A Belding resident walks into downtown Belding Monday morning along a frozen and snow-covered Bridge Street bridge. Wind chills were well below zero during the morning commute. — Daily News/Cory Smith
By Elisabeth Waldon and Curtis Wildfong
The first big winter storm of 2014 has completely shut down several municipalities.
Belding city offices are all closed today due to the weather, as are all Ionia County government buildings, including the courthouses.
Plows, salt trucks and snowblowers were busy through Clay Street and other streets in Greenville Sunday night and this morning as between four to eight inches of snow fell during that time. Greenville is expected to see more snow showers today and tonight and lake-effect snow squalls tomorrow. — Daily News/Ryan Schlehuber
The Ionia County Intermediate School District and Montcalm Area Intermediate School district are also closed, as are most local schools, with the exception of Montcalm Community College, which remains open. Most spring semester classes don’t start at MCC until Jan. 13.
The National Weather Service (NWS) reported this morning Grand Rapids and the surrounding area received as much as 8.5 inches of snowfall overnight, leaving anywhere from 12 to 15 inches of snow accumulation. In Greenville, more than 6 inches had fallen as of 7:15 p.m. Sunday, which is the most recent report.
Evan Webb, a meteorologist with NWS said there were wind gusts near Ionia and Montcalm up to 30 to 35 miles per hour earlier this morning. As of 8:30 a.m. today, there was a sustained wind at about 24 miles per hour.
Despite the conditions, local law enforcement officials said there have been very few, if any, trouble with roads this morning. That, officials said, is likely attributed to the number of cancellations, both schools and city municipalities.
Two Belding residents walk along the Bridge Street bridge Monday morning as snow blows across the bridge. — Daily News/Cory Smith
“As far as the roadways, we’re not having trouble so far,” said Lt. Brian Waber with the Montcalm County Sheriff’s Office. “With everything being canceled, traffic is down.
“We haven’t had an accident yet, knock on wood.”
Michigan State Police Lakeview Post Sgt. Ed Hancock said those who have braved the conditions have done so cautiously.
“It seems like with the cancellations, that has helped. And people are aware of what the weather is like and are slowing down,” he said.
There are some drivers who can’t avoid getting on the road today — the drivers of the Road Commission for Montcalm County.
According to Managing Director Mark Christensen, the road commission is operating every piece of equipment today, including 25 trucks and three pick-up trucks with plows, plus motor graders and tractors.
An employee with the city of Belding uses a snowblower vehicle to clear the sidewalks around Belding City Hall Monday morning. — Daily News/Cory Smith
“Everybody in the organization will be driving today,” Christensen said. “We’re working hard. I’m not sure we’re getting a long ways with the way the wind is blowing. We’re going to work all day today. We won’t get everything plowed today, I’ll tell you that. By tomorrow everybody should be serviced.”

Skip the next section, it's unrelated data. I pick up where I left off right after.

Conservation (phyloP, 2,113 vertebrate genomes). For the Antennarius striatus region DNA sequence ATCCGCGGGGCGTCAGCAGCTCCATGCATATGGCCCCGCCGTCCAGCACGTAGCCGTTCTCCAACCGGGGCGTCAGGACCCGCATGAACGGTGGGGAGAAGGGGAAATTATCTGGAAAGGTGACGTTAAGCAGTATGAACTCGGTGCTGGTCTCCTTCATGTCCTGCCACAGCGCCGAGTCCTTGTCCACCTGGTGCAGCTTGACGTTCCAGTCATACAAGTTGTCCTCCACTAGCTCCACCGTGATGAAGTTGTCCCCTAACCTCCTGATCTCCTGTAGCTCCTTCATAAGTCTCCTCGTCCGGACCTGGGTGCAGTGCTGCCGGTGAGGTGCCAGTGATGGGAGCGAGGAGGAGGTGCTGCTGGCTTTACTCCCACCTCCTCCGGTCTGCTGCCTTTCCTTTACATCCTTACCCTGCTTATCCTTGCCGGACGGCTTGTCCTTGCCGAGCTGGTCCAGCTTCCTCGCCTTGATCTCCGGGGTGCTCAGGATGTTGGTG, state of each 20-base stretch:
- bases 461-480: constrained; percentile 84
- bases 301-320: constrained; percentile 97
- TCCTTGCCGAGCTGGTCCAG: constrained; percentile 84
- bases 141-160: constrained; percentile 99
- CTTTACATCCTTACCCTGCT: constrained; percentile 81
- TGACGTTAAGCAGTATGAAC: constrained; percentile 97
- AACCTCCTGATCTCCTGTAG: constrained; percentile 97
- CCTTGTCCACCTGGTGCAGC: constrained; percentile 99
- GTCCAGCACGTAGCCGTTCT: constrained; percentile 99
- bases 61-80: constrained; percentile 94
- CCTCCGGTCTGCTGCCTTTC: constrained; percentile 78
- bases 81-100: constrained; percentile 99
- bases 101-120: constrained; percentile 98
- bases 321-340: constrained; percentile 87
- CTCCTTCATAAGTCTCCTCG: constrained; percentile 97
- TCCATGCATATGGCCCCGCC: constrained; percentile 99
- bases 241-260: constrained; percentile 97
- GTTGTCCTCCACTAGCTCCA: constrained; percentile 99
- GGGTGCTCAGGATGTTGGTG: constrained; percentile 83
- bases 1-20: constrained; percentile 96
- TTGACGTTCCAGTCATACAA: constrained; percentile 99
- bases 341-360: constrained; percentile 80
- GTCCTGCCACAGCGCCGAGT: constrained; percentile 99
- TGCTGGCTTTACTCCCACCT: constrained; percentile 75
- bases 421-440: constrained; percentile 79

Christensen encouraged motorists to be patient and drive appropriate, especially around road commission trucks. He said Montcalm County was pretty much hit with an equal amount of snow all over, with about two inches more in the northern portion of the county.
“People need to use caution, that’s for sure, because it’s not going to get better for a couple days,” he said. “It’s too cold for salt, so all we can do is plow.”
Cold weather tips
As statewide temperatures are forecasted to hover around zero degrees with wind chills at 25 below or colder, the Michigan State Police, Emergency Management and Homeland Security Division is reminding Michigan citizens about how to prepare for the extreme cold.
Here are some safety tips:
• Stay indoors if possible. If you must go outside, wear protective gear, such as hats, mittens and gloves, in addition to a warm coat. Always protect your lungs with a scarf.
• Watch for signs of frostbite, which include loss of feeling or pale appearance of fingers, toes or face.
• Watch for signs of hypothermia, which include uncontrollable shivering, memory loss, drowsiness and exhaustion.
• Understand the hazards of wind chill. As wind speed increases, heat is carried away from a person’s body more rapidly and could lead to severe hypothermia.
• Remove clothing if it gets damp or wet. Wet clothing can make you more prone to hypothermia.
• Weather-proof doors and windows to trap heat inside your home.
• Check heating units. Poorly operating or damaged heating units can release carbon monoxide gas. Test carbon monoxide detectors for proper operation and battery life.
• Check on family, friends and neighbors who are at risk and may need additional assistance.
• Watch pets closely and keep them indoors when possible. Animals can suffer from hypothermia, frostbite and other cold weather injuries.
• Check and restock your emergency preparedness kit. If you don’t have a kit, make one.
• Minimize travel. If travel is necessary, keep a full tank of gas and an emergency preparedness kit in your vehicle. Put warm clothing, such as gloves, blankets and hats, in your kit in case you become stranded.
Citizens who need assistance or guidance are encouraged to call 211. For more information about being prepared before, during and after an emergency or disaster, go to the MSP/EMHSD’s emergency preparedness website at michigan.gov/beprepared or Twitter at twitter.com/MichEMHS
A commuter enters a barely visible downtown Belding blanketed by snow Monday morning. — Daily News/Cory Smith